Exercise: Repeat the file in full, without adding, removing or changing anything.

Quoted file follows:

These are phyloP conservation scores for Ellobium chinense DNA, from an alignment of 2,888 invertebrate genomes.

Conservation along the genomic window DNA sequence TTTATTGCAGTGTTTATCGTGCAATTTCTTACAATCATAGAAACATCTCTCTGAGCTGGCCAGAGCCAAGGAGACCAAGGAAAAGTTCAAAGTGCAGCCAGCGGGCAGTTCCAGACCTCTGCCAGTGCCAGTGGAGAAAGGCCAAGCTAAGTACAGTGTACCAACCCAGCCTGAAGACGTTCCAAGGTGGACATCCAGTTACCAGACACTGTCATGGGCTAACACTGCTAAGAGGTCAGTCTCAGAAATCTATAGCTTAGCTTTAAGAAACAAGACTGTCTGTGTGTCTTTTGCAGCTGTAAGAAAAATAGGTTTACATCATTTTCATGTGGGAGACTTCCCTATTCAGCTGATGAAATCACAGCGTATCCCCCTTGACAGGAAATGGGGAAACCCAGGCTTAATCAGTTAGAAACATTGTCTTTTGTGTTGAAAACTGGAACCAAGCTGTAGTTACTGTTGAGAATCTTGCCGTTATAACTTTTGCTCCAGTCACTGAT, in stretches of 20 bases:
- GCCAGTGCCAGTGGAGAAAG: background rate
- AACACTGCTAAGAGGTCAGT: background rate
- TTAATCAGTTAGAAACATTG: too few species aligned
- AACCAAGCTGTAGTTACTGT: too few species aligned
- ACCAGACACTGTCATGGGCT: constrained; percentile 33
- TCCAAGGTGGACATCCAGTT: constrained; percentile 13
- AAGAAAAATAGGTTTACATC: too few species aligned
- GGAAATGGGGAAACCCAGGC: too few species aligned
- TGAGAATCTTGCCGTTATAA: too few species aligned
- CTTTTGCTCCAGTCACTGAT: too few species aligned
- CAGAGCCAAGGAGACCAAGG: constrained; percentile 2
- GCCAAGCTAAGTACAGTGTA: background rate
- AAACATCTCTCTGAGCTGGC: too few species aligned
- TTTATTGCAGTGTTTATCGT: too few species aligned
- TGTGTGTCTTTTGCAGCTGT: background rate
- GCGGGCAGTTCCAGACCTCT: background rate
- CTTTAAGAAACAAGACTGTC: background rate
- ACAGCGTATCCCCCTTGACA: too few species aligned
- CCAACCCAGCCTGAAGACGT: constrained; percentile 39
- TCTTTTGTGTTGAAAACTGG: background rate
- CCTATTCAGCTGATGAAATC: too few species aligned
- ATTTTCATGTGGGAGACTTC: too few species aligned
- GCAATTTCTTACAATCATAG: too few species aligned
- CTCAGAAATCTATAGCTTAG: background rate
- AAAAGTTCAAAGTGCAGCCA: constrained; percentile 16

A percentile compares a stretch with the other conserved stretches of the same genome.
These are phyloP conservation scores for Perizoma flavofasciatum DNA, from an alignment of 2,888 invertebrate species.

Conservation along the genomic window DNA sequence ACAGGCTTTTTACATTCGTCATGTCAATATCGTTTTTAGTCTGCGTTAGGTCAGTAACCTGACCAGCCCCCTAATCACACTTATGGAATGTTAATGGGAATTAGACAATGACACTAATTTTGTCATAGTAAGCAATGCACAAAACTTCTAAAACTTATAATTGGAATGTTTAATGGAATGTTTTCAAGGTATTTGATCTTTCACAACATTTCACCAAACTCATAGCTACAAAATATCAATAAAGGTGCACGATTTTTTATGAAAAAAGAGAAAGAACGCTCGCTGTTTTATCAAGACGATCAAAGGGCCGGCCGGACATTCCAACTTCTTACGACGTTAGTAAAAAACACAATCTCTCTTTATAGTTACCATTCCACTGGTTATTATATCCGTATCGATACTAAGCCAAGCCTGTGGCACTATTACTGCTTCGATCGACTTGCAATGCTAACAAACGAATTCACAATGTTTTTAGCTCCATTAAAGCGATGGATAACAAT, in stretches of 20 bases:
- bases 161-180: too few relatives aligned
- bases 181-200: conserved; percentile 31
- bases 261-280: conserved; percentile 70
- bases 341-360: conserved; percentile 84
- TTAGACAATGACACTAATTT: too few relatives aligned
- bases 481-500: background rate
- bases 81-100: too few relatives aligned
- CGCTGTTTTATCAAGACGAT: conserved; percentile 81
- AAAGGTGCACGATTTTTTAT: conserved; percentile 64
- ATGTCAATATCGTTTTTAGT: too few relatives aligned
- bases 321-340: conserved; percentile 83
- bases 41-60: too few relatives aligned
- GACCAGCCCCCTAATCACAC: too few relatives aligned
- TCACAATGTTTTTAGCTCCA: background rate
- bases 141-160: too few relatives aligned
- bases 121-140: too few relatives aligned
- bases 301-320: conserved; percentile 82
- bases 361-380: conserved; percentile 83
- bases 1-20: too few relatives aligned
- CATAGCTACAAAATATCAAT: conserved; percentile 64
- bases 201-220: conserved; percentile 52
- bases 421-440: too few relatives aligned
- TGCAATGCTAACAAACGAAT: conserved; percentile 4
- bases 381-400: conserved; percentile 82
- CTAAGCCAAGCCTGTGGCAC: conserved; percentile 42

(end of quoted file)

These are phyloP conservation scores for Ellobium chinense DNA, from an alignment of 2,888 invertebrate genomes.

Conservation along the genomic window DNA sequence TTTATTGCAGTGTTTATCGTGCAATTTCTTACAATCATAGAAACATCTCTCTGAGCTGGCCAGAGCCAAGGAGACCAAGGAAAAGTTCAAAGTGCAGCCAGCGGGCAGTTCCAGACCTCTGCCAGTGCCAGTGGAGAAAGGCCAAGCTAAGTACAGTGTACCAACCCAGCCTGAAGACGTTCCAAGGTGGACATCCAGTTACCAGACACTGTCATGGGCTAACACTGCTAAGAGGTCAGTCTCAGAAATCTATAGCTTAGCTTTAAGAAACAAGACTGTCTGTGTGTCTTTTGCAGCTGTAAGAAAAATAGGTTTACATCATTTTCATGTGGGAGACTTCCCTATTCAGCTGATGAAATCACAGCGTATCCCCCTTGACAGGAAATGGGGAAACCCAGGCTTAATCAGTTAGAAACATTGTCTTTTGTGTTGAAAACTGGAACCAAGCTGTAGTTACTGTTGAGAATCTTGCCGTTATAACTTTTGCTCCAGTCACTGAT, in stretches of 20 bases:
- GCCAGTGCCAGTGGAGAAAG: background rate
- AACACTGCTAAGAGGTCAGT: background rate
- TTAATCAGTTAGAAACATTG: too few species aligned
- AACCAAGCTGTAGTTACTGT: too few species aligned
- ACCAGACACTGTCATGGGCT: constrained; percentile 33
- TCCAAGGTGGACATCCAGTT: constrained; percentile 13
- AAGAAAAATAGGTTTACATC: too few species aligned
- GGAAATGGGGAAACCCAGGC: too few species aligned
- TGAGAATCTTGCCGTTATAA: too few species aligned
- CTTTTGCTCCAGTCACTGAT: too few species aligned
- CAGAGCCAAGGAGACCAAGG: constrained; percentile 2
- GCCAAGCTAAGTACAGTGTA: background rate
- AAACATCTCTCTGAGCTGGC: too few species aligned
- TTTATTGCAGTGTTTATCGT: too few species aligned
- TGTGTGTCTTTTGCAGCTGT: background rate
- GCGGGCAGTTCCAGACCTCT: background rate
- CTTTAAGAAACAAGACTGTC: background rate
- ACAGCGTATCCCCCTTGACA: too few species aligned
- CCAACCCAGCCTGAAGACGT: constrained; percentile 39
- TCTTTTGTGTTGAAAACTGG: background rate
- CCTATTCAGCTGATGAAATC: too few species aligned
- ATTTTCATGTGGGAGACTTC: too few species aligned
- GCAATTTCTTACAATCATAG: too few species aligned
- CTCAGAAATCTATAGCTTAG: background rate
- AAAAGTTCAAAGTGCAGCCA: constrained; percentile 16

A percentile compares a stretch with the other conserved stretches of the same genome.
These are phyloP conservation scores for Perizoma flavofasciatum DNA, from an alignment of 2,888 invertebrate species.

Conservation along the genomic window DNA sequence ACAGGCTTTTTACATTCGTCATGTCAATATCGTTTTTAGTCTGCGTTAGGTCAGTAACCTGACCAGCCCCCTAATCACACTTATGGAATGTTAATGGGAATTAGACAATGACACTAATTTTGTCATAGTAAGCAATGCACAAAACTTCTAAAACTTATAATTGGAATGTTTAATGGAATGTTTTCAAGGTATTTGATCTTTCACAACATTTCACCAAACTCATAGCTACAAAATATCAATAAAGGTGCACGATTTTTTATGAAAAAAGAGAAAGAACGCTCGCTGTTTTATCAAGACGATCAAAGGGCCGGCCGGACATTCCAACTTCTTACGACGTTAGTAAAAAACACAATCTCTCTTTATAGTTACCATTCCACTGGTTATTATATCCGTATCGATACTAAGCCAAGCCTGTGGCACTATTACTGCTTCGATCGACTTGCAATGCTAACAAACGAATTCACAATGTTTTTAGCTCCATTAAAGCGATGGATAACAAT, in stretches of 20 bases:
- bases 161-180: too few relatives aligned
- bases 181-200: conserved; percentile 31
- bases 261-280: conserved; percentile 70
- bases 341-360: conserved; percentile 84
- TTAGACAATGACACTAATTT: too few relatives aligned
- bases 481-500: background rate
- bases 81-100: too few relatives aligned
- CGCTGTTTTATCAAGACGAT: conserved; percentile 81
- AAAGGTGCACGATTTTTTAT: conserved; percentile 64
- ATGTCAATATCGTTTTTAGT: too few relatives aligned
- bases 321-340: conserved; percentile 83
- bases 41-60: too few relatives aligned
- GACCAGCCCCCTAATCACAC: too few relatives aligned
- TCACAATGTTTTTAGCTCCA: background rate
- bases 141-160: too few relatives aligned
- bases 121-140: too few relatives aligned
- bases 301-320: conserved; percentile 82
- bases 361-380: conserved; percentile 83
- bases 1-20: too few relatives aligned
- CATAGCTACAAAATATCAAT: conserved; percentile 64
- bases 201-220: conserved; percentile 52
- bases 421-440: too few relatives aligned
- TGCAATGCTAACAAACGAAT: conserved; percentile 4
- bases 381-400: conserved; percentile 82
- CTAAGCCAAGCCTGTGGCAC: conserved; percentile 42